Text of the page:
And does Tom really weigh 190 lbs? Isn't that fine. When I come home & weigh 150 & H. [Hilda] weighs 150 & Tom 190 and the other members of the family--Mary, especially--do their duty we'll bulge into the Graham's pew in front & the Stewart's (or is it Stuart--it seems to me they pride themselves on their royal lineage) behind. Hurrah!
The kitchen will be so splendiferous that my scheme of growing mushrooms will be apt to receive the cold shoulder. The thought that you have such an industrious family at home makes up for keeping the black sheep--a remittance man--away in the far country.5
With much love my dearest mother & love to all.
Your affec'ate child
1 Ruby was a fine artist and many of her paintings are on view at Whitehern.
2 A strict Presbyterian Sabbath was kept by the McQuestens, and they were not even allowed to write letters on a Sunday.
3 Florrie Whittemore is a Hamilton friend and a fellow Tuberculosis patient in Calgary, see W-MCP2-4.070.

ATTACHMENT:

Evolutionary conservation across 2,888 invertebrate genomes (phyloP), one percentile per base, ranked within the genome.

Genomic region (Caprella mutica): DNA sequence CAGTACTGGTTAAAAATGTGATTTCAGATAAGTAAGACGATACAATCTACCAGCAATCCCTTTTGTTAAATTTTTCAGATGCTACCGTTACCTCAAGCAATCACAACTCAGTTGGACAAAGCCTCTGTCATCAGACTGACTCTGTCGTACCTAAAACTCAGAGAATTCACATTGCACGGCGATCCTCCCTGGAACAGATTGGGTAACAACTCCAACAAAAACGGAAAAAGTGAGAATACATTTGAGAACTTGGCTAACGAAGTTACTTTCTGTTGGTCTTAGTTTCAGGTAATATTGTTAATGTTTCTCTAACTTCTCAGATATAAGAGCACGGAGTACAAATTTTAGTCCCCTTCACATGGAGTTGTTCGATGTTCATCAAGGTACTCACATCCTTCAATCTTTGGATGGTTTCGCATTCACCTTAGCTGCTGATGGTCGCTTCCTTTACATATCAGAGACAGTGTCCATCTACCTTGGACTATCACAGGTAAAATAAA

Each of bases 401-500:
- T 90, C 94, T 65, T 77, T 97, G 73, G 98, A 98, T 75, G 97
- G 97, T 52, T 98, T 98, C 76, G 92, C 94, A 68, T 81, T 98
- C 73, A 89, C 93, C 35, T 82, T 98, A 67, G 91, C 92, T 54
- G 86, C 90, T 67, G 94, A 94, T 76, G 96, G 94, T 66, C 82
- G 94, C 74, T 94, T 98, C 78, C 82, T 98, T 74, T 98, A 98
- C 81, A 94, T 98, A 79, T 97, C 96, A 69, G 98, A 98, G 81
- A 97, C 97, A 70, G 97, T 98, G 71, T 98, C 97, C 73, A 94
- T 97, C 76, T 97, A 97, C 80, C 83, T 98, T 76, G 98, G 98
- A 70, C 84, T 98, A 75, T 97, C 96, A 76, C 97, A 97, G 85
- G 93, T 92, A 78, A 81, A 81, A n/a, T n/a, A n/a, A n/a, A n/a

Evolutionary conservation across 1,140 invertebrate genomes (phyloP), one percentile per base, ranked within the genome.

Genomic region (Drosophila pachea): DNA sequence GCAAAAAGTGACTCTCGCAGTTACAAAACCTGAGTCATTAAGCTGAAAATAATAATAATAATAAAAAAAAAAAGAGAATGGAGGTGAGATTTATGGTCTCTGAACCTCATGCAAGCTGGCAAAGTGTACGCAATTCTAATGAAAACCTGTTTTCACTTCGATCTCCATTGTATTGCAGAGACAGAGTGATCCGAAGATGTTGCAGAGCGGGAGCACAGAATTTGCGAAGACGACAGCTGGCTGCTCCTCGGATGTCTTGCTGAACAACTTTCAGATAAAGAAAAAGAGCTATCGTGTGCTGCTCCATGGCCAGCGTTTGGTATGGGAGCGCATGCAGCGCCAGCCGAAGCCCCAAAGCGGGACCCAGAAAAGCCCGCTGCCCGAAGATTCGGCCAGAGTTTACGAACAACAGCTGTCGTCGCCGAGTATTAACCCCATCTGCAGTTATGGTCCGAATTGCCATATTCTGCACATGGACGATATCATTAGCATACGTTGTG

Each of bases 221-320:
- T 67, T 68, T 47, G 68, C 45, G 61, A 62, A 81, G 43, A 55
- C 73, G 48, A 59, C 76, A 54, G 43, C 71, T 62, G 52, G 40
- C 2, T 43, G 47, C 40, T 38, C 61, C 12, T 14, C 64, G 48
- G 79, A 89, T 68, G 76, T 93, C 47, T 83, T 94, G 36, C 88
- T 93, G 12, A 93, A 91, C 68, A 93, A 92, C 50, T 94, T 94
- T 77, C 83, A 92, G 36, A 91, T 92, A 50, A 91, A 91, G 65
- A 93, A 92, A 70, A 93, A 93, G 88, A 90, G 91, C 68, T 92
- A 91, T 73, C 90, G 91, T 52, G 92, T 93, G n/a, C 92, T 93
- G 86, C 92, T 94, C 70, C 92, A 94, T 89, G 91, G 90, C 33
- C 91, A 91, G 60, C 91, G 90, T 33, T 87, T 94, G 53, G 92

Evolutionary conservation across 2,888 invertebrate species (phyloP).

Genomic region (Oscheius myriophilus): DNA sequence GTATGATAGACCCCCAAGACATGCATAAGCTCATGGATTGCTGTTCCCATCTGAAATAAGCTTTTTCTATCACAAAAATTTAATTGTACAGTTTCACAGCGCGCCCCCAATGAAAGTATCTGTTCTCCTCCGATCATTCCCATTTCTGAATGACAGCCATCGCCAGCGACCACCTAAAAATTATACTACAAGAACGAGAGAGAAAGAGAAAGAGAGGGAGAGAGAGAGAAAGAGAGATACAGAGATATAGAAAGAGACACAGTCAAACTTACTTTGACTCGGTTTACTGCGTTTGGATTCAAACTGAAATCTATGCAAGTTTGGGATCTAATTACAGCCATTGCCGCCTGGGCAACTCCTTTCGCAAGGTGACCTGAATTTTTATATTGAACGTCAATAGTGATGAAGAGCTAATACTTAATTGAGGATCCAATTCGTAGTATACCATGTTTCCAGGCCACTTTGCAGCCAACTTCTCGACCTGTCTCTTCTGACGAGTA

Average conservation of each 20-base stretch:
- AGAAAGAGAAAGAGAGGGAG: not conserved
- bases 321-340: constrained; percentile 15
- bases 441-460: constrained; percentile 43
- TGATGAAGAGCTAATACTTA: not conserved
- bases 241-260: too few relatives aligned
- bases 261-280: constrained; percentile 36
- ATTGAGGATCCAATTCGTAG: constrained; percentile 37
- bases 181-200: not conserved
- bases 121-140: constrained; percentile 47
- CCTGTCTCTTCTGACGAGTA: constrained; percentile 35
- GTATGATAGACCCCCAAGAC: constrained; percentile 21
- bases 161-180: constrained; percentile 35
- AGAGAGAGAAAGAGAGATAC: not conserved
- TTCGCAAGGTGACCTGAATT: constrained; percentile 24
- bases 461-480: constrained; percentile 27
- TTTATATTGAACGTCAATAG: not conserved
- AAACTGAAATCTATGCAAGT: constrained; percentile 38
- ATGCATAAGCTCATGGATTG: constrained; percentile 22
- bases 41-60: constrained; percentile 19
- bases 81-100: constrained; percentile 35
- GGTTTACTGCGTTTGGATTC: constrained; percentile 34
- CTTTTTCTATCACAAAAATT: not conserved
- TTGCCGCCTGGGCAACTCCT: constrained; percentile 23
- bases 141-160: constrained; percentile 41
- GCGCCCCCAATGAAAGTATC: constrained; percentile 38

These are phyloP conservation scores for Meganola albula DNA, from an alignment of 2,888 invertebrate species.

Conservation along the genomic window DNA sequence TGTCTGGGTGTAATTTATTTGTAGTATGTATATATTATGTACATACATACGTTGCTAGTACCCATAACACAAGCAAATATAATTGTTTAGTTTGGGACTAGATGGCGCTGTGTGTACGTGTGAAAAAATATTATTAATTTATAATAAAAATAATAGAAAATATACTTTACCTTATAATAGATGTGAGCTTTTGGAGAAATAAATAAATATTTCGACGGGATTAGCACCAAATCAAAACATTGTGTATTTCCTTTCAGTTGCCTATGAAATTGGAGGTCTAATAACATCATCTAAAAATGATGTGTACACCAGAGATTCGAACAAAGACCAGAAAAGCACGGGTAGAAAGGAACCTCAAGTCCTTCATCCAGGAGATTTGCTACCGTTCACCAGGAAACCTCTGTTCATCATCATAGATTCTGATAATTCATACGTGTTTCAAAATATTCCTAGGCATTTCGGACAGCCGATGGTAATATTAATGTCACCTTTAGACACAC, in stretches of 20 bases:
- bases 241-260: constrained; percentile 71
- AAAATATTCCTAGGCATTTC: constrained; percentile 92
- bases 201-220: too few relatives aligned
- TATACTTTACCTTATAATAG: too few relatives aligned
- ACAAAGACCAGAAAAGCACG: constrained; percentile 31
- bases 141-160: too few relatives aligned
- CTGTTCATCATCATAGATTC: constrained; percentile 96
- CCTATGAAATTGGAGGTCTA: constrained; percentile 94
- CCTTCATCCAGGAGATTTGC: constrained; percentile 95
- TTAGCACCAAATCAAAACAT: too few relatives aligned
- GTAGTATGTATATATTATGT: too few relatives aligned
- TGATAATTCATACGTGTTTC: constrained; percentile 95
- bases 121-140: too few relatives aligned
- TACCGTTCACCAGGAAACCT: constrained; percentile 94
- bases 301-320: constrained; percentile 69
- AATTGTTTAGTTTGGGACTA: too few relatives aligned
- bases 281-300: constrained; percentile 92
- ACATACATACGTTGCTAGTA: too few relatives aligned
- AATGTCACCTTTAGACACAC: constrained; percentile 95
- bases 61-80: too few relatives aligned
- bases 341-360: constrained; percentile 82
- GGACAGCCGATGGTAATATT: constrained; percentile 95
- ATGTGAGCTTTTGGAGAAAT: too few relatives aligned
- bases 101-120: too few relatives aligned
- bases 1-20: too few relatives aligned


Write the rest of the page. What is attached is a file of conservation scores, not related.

4 Ruby's return ticket had to be redeemed when it was decided that she had to remain in treatment in Calgary, see W-MCP2-4.092. This was likely a mistake because she did not fare well in the cold, and she had to be sent to another sanatorium in Muskoka the next year. She died of Tuberculosis in 1911, see W6135.
5 Ruby is referring to herself (darkly facetious) as the "black sheep" and a "remittance man": a person who is sent away from home and family (usually in disgrace) and kept there with a remittance as long as he/she stays away. Many sons were sent off to the New World from England as remittance men. In this letter Ruby notes her expenses. In another letter her mother refers to Ruby as being "exiled": "it is such a trial having to leave one's home and it is terrible for poor Ruby to be thus exiled for years, indeed it does not do for me to think of it and I have to pray for grace to submit and leave it in God's hands" (Box 12-626). These two comments provide a deeper insight into the family relationship. Ruby is feeling like a black sheep and her mother is feeling guilty at Ruby being exiled.